Considering the complexity of factors involved in protein network evolution, an interdisciplinary approach where various methods from biochemistry, and structural and molecular biology are combined with evolutionary and systems biology could potentially bring empirical means to addressing this challenge. The premise is that protein–protein interactions within networks existing today are the product of millions of years of Darwinian evolution at the organismal level. Thus we need to invoke evolutionary history of both the organism and the network components into our model systems in order to make biologically relevant conclusions concerning the functions of complex protein interaction networks.

HOW DO BIOLOGICAL NETWORKS EVOLVE?

In a constantly evolving system, the individual components of a protein network must adapt to a changing environment while maintaining the network's primary function. How do protein–protein interaction networks maintain such robustness while sustaining their function under fluctuating environmental conditions? There are several ways a protein network can achieve this. For example, a network's robustness could be maintained through gene duplication: a new compensatory node could be added in the network, or alternatively, through gene deletion, a node, whose function and connectivity has subtle effects on the network, could be lost [52] (Figure 1). Additionally, both copies of a duplicated gene could acquire new mutations that are a complimentary subset of the pre-duplication gene's functions [53]. Alternatively, one of the copies of a duplicated gene can be removed from selective pressure due to functional redundancy, and thus under neutral evolution may accumulate mutations that confer a novel function [54,55]. Another way for the network to sustain its robustness could be through retaining a degree of modularity [9,17]. A malfunctioning node could be replaced with another node that provides a selective advantage for the host, through a loss and/or gain of a link (biochemical and/or biophysical reaction) within the network. Lastly, a network can maintain its evolvability by developing more patterns of interactions, and hence can grow in size [56,57].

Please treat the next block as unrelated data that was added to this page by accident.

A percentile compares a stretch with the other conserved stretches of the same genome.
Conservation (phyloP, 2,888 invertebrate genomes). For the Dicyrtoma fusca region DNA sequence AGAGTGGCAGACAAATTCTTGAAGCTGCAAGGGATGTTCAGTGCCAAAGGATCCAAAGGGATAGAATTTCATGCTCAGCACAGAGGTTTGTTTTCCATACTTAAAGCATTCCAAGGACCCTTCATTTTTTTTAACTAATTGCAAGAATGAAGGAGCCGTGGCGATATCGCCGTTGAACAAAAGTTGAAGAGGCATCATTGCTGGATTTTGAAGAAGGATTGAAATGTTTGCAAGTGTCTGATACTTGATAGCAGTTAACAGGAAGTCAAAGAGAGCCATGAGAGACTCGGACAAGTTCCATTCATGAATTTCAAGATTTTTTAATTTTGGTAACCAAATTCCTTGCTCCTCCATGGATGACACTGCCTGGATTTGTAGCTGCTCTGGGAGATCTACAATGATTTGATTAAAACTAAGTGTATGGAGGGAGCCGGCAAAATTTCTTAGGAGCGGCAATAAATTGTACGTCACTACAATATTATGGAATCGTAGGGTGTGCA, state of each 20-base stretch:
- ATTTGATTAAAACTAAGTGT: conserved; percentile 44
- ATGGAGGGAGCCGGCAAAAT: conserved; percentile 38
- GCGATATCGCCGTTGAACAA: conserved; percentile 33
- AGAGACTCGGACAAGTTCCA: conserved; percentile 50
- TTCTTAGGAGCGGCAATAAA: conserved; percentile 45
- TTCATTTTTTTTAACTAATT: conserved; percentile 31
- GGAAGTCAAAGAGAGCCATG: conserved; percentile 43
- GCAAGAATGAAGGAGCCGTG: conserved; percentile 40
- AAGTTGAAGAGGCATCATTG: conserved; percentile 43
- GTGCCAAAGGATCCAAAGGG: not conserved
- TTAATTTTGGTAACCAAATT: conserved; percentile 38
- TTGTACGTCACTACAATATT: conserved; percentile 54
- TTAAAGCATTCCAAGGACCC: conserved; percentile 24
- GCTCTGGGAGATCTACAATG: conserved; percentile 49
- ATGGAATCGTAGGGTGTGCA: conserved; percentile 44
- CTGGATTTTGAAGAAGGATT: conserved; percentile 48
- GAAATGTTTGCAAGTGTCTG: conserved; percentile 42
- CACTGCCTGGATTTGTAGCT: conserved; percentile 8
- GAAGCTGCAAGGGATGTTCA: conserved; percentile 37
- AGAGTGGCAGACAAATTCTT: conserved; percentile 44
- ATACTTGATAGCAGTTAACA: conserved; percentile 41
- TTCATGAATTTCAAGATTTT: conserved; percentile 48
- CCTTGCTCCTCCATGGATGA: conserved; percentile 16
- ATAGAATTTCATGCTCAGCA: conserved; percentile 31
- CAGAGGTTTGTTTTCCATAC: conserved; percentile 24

Pathways for network evolution

Figure 1
Pathways for network evolution

While maintaining the essential function of the network, both hub and nodes can respond to environmental stimuli in a variety of ways. Components of a network, nodes (A) and/or a hub (B), can undergo various changes during the course of evolution and such changes may directly disturb another component of a network or possibly the whole network. The various examples for how a network can evolve are outlined. Pathway 1: gene deletion. A node whose function and connectivity has subtle effects on the network's phenotype could be lost. If the loss of this node causes a fitness decrease in the system, new interactions between the other members of the network could emerge (A). In the case of a hub loss, however, the interactions of the work could be lost, diminishing the whole network's (and potentially the system's) viability (B). Pathway 2: gene duplication. A new compensatory node or a hub could be added to the network through gene duplication. There are various evolutionary trajectories in which this duplicated component can follow. Pathway 3: neofunctionalization. One of the copies of the duplicated gene can accumulate mutations that confer a novel function. Pathway 4: subfunctionalization. A malfunctioning node or a hub could be assisted by the duplicated gene to maintain the network's primary function.

Figure 1
Pathways for network evolution

While maintaining the essential function of the network, both hub and nodes can respond to environmental stimuli in a variety of ways. Components of a network, nodes (A) and/or a hub (B), can undergo various changes during the course of evolution and such changes may directly disturb another component of a network or possibly the whole network. The various examples for how a network can evolve are outlined. Pathway 1: gene deletion. A node whose function and connectivity has subtle effects on the network's phenotype could be lost. If the loss of this node causes a fitness decrease in the system, new interactions between the other members of the network could emerge (A). In the case of a hub loss, however, the interactions of the work could be lost, diminishing the whole network's (and potentially the system's) viability (B). Pathway 2: gene duplication. A new compensatory node or a hub could be added to the network through gene duplication. There are various evolutionary trajectories in which this duplicated component can follow. Pathway 3: neofunctionalization. One of the copies of the duplicated gene can accumulate mutations that confer a novel function. Pathway 4: subfunctionalization. A malfunctioning node or a hub could be assisted by the duplicated gene to maintain the network's primary function.